Ahead of new play I and The Village opening at Theatre503 on 9 June, Hannah Roe met up with playwright Silva Semerciyan during a break in rehearsals at the LOST Theatre. They talked plays, patience and even discovered they’d studied the same postgraduate course at the same university!
H: Tell us a bit about your background – what inspired you to pursue playwriting?
S: Well I had a teacher for a class in Jewish drama at university and we had to write journal entries for it every so often. One day he said to me, ‘why don’t you take a playwriting class before you die?’ those were his exact words! And in my head I thought, ‘I’d like nothing better actually’, so I took his introduction class and it’s almost like all the other courses I was taking fell away. I had a little bit of a wobble with my core subjects because I was so focused on playwriting; I thought it was the greatest thing in the world! But then I kept thinking ‘no, no, that’s not a proper job’ so I left it and went off to do some “proper jobs” in my early twenties before realising I was climbing the wrong ladder. So I retrained and did a performance degree which was really useful because I could get an insight into what it’s like to actually be inside a play. It was kind of a drawn-out process before I finally admitted that what I wanted to do was just write plays. I took a masters course called the MPhil (B) at the University of Birmingham (now the MRes) and that just opened so many doors. I met my agent at the final showcase event as well as contacts at the National Theatre who championed my work and gave me all sorts of opportunities at the Studio. It was the best thing I could have done. I remember at the time though people kept saying, ‘well if you’re really a writer, you don’t need to do any training’, but it wasn’t about that. It’s just a great way to meet industry contacts and Steve Waters, who was the course convenor at the time, was an excellent dramaturg for I and The Village, so it was invaluable.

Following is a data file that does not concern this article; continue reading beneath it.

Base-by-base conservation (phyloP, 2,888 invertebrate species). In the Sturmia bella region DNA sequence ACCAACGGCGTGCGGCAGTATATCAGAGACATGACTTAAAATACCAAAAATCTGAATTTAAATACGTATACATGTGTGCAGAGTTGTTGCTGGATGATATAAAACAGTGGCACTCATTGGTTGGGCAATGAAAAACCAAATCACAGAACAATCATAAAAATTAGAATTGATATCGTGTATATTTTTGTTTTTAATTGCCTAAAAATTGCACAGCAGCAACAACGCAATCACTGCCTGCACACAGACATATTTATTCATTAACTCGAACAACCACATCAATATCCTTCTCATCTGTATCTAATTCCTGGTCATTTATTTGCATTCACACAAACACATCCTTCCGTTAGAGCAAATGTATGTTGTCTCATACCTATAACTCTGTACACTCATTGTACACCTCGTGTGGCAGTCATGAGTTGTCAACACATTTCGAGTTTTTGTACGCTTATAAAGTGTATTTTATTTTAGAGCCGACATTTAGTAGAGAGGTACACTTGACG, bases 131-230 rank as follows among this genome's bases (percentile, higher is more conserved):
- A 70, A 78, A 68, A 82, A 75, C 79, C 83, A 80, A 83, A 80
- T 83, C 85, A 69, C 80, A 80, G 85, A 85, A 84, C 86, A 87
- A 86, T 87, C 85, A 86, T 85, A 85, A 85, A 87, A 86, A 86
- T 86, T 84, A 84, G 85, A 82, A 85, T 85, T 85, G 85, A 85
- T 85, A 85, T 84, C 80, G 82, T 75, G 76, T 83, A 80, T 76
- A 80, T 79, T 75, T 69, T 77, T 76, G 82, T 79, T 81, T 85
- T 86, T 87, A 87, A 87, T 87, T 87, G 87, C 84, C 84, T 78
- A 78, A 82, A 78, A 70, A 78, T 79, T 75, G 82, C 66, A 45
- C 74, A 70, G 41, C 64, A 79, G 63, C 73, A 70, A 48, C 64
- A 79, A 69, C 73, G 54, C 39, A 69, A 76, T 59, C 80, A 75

H: What is I and The Village about?
S: It’s about a town trying to come to terms with why a young woman in their midst one day walked into a church she’d attended all her life carrying a gun. It follows the story of investigators trying to get to the bottom of it and finding out through the townspeople why they think it happened.
H: Why do you think it’s important that we explore and engage with topical issues in a theatrical forum?